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Plea for Mandarin in regional schools

Plea for Mandarin in regional schools

Heartland New Zealand might seem a long way from Mainland China, but students here are being denied important cultural and educational opportunities as long as Mandarin remains off the school curriculum, says a Massey senior lecturer in Chinese Dr Rosemary Haddon.

Mandarin (Chinese) language learning has increased ten-fold in Auckland primary schools. But in many smaller regions the language is not established in the curriculum, says Dr Haddon.

“It denies the children in these areas an invaluable learning opportunity and disadvantages them with respect to future career choices, jobs and earning potential,” she says.

A shortage of qualified teachers is the given reason for not offering Chinese in schools, yet little has been done to address the situation, says Dr Haddon.

However, the People's Republic of China made news last week by sending 70 language assistants to primary and secondary schools throughout New Zealand in an initiative set up as part of the 2008 Free Trade Meanwhile, a specialist language teacher from China joins Massey’s Chinese programme this month and will be available to give free tuition in the local schools that offer the language on an extra-curricular basis or have plans to include Chinese as a regular part of their offerings.

Ms Lanhui Ying is a qualified teacher of Chinese who holds a Master’s degree from the prestigious Beijing Languages University. She is being sent to New Zealand under the auspices of Hanban (Office of the Chinese Language Council International) and will stay in this country for two years.

In addition, Dr. Haddon says the Confucius Institute (based at Auckland, Victoria, Canterbury and Otago universities) provides schools with teaching resources and other materials,. Under the scheme, clusters of schools can be granted a “Confucius Classroom” status, making them eligible for resources and support for Chinese language and culture programmes.

Canadian-born Dr Haddon has been teaching Chinese at Massey since arriving here in 1995. The Chinese programme, which is part of the School of Humanities, has flourished since then with extensive distance offerings and, more recently, additional papers on the Albany campus. In 2012 she launched a popular Chinese film festival in Palmerston North, which also ran in Albany last year.

In describing her own journey as a student of Chinese, she acknowledges it can be a daunting language.

“It helped turn my life around during a challenging period. More significantly, it opened the door to a profoundly fascinating world, a world that beguiles and intrigues me still.”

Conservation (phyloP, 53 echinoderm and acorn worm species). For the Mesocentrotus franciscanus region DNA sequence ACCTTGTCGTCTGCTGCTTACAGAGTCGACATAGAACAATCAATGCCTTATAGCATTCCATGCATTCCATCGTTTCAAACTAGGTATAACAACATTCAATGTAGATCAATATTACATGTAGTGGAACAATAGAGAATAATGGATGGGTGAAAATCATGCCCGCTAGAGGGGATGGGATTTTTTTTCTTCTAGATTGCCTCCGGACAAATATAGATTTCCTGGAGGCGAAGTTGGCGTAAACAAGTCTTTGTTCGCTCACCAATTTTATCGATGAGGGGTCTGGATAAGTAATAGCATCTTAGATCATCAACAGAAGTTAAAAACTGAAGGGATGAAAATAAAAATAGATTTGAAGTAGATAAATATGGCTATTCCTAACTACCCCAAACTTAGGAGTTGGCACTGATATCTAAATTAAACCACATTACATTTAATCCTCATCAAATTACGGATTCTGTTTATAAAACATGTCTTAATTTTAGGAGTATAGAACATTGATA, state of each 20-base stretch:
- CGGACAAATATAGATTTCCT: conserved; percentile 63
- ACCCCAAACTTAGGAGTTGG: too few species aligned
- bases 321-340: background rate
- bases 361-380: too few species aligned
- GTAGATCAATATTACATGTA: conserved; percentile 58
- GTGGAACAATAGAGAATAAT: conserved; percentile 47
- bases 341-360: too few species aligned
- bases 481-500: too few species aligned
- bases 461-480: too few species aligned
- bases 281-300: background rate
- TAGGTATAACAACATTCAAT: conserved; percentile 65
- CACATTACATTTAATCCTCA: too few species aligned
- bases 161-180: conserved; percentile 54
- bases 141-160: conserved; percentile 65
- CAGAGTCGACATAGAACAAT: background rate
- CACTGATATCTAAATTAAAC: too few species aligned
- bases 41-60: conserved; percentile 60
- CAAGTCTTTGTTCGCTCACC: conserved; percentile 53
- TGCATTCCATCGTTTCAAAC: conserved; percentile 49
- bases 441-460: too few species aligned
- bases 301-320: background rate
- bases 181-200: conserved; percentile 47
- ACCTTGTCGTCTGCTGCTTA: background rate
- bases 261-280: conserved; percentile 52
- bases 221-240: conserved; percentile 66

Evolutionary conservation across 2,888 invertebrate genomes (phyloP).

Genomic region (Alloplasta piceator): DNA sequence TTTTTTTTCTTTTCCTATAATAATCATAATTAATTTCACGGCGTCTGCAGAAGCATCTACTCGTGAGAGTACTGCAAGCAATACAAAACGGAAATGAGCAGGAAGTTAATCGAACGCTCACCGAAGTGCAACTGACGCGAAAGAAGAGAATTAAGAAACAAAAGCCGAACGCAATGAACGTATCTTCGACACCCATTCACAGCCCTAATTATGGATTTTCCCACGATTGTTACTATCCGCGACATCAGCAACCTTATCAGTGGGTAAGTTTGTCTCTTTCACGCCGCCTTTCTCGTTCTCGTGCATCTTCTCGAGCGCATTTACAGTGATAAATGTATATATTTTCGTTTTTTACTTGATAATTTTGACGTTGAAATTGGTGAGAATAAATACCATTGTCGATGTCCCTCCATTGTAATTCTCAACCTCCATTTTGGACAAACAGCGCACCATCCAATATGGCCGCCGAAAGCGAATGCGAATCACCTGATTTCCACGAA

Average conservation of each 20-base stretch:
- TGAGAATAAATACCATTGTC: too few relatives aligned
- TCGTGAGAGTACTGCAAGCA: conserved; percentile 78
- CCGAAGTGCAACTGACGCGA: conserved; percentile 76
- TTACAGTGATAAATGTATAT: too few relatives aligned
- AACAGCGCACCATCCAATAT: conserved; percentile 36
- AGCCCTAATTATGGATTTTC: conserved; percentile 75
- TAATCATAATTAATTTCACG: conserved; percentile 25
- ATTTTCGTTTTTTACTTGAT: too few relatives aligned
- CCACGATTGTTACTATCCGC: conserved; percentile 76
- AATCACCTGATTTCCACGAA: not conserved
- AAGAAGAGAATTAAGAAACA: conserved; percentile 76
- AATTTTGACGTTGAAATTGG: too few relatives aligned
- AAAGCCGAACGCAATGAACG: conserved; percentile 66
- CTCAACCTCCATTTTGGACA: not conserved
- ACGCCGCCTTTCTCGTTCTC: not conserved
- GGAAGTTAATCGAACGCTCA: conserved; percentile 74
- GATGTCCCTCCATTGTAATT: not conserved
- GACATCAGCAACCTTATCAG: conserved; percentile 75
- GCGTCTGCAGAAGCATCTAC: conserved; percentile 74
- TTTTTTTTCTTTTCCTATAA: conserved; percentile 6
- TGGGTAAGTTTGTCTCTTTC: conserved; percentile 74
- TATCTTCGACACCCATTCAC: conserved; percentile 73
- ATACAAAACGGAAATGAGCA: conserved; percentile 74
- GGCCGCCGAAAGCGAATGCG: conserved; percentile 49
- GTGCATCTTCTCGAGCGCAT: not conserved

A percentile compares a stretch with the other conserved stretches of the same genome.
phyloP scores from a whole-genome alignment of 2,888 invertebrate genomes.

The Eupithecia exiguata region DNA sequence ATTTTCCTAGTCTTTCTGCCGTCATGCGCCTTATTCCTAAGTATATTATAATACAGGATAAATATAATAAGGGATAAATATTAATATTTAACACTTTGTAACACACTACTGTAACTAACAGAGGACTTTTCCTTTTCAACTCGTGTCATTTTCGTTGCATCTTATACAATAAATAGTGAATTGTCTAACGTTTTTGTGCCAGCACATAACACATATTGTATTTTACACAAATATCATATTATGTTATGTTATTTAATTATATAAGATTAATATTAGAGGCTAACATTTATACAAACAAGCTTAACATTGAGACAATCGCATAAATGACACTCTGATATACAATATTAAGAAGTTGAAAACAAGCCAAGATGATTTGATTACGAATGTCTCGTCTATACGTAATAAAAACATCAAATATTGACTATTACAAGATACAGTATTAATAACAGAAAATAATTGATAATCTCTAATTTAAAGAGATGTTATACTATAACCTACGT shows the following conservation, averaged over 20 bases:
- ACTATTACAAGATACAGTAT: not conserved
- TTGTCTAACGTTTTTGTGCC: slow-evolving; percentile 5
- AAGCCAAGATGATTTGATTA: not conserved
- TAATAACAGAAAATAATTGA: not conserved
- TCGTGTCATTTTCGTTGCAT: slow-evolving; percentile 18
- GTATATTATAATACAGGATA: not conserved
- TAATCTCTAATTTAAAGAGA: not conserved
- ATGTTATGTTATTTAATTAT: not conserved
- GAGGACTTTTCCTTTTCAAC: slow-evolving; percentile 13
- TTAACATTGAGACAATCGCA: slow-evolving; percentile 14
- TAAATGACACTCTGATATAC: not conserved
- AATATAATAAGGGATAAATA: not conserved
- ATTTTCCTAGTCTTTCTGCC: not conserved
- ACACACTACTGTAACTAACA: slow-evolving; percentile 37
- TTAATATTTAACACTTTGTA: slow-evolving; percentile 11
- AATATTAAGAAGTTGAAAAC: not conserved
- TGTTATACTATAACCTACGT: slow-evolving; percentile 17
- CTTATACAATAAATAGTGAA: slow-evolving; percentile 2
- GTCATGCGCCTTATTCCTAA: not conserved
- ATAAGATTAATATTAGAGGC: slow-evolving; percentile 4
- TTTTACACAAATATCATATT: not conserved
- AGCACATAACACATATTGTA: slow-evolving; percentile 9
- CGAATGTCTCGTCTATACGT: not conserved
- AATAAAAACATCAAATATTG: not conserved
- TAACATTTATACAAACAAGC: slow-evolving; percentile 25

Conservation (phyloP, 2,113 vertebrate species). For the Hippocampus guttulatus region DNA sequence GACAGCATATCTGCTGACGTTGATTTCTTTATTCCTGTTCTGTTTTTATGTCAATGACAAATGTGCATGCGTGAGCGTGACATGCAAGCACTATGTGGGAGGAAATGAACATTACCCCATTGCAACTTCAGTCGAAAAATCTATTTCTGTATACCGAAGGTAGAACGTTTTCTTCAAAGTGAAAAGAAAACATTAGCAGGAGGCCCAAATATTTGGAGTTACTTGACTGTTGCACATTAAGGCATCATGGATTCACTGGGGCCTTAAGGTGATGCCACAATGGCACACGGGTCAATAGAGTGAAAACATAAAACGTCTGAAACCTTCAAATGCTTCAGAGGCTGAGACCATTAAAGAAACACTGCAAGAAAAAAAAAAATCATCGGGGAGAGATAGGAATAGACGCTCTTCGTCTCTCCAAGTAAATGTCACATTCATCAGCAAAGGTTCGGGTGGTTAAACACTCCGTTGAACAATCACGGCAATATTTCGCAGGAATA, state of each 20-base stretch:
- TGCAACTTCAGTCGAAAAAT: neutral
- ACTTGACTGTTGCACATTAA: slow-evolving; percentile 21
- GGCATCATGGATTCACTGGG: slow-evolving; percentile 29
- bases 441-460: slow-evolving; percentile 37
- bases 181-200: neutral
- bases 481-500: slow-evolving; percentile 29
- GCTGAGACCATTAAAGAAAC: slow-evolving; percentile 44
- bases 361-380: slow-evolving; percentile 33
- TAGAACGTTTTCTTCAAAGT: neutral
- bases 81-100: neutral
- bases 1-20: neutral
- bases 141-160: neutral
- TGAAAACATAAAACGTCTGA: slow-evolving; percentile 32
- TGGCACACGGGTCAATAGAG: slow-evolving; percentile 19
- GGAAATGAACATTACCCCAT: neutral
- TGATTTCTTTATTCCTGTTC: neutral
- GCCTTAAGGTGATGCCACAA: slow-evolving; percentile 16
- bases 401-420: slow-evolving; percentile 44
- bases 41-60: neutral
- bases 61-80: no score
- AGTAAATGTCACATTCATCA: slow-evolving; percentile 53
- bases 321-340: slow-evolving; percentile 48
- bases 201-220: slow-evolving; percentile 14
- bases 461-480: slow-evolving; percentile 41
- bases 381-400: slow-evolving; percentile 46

After completing a PhD in modern Chinese literature at the University of British Columbia in Vancouver, she spent 18 months at the Australian National University, Canberra, as a Postdoctoral Fellow before coming to New Zealand.

She was “shell-shocked” by the attitudes to language learning here in contrast to North America, Europe and Asia. In China, Taiwan, Hong Kong and other areas of the Chinese-speaking world, “one thinks nothing of the vast levels of multilingualism,” she says. “Everyday life is a matter of hearing and speaking
Mandarin, Cantonese, Shanghai-nese, Min, Hakka, multiple dialects, not to mention English, Japanese, Korean, and others”.

Dr Haddon stresses the advantages enjoyed by those who speak more than one language, including superior creative thinking, multi-tasking skills and even improved numeracy. As well as Chinese, Massey offers Japanese, French and Spanish language programmes as part of its Bachelor of Arts degree, or as electives in business, science or education degrees.

Another consideration for learning Mandarin is that China is New Zealand’s premier trading partner – in particular for dairy and agricultural products that are fundamental to New Zealand’s economy, she says.

“On the economic front, not sharing a common language is a barrier to trade,” says Dr Haddon. “Small to medium enterprises suffer the most from the reduced language facility, which is especially important in the New Zealand context given the high proportion of these enterprises.”

Ends

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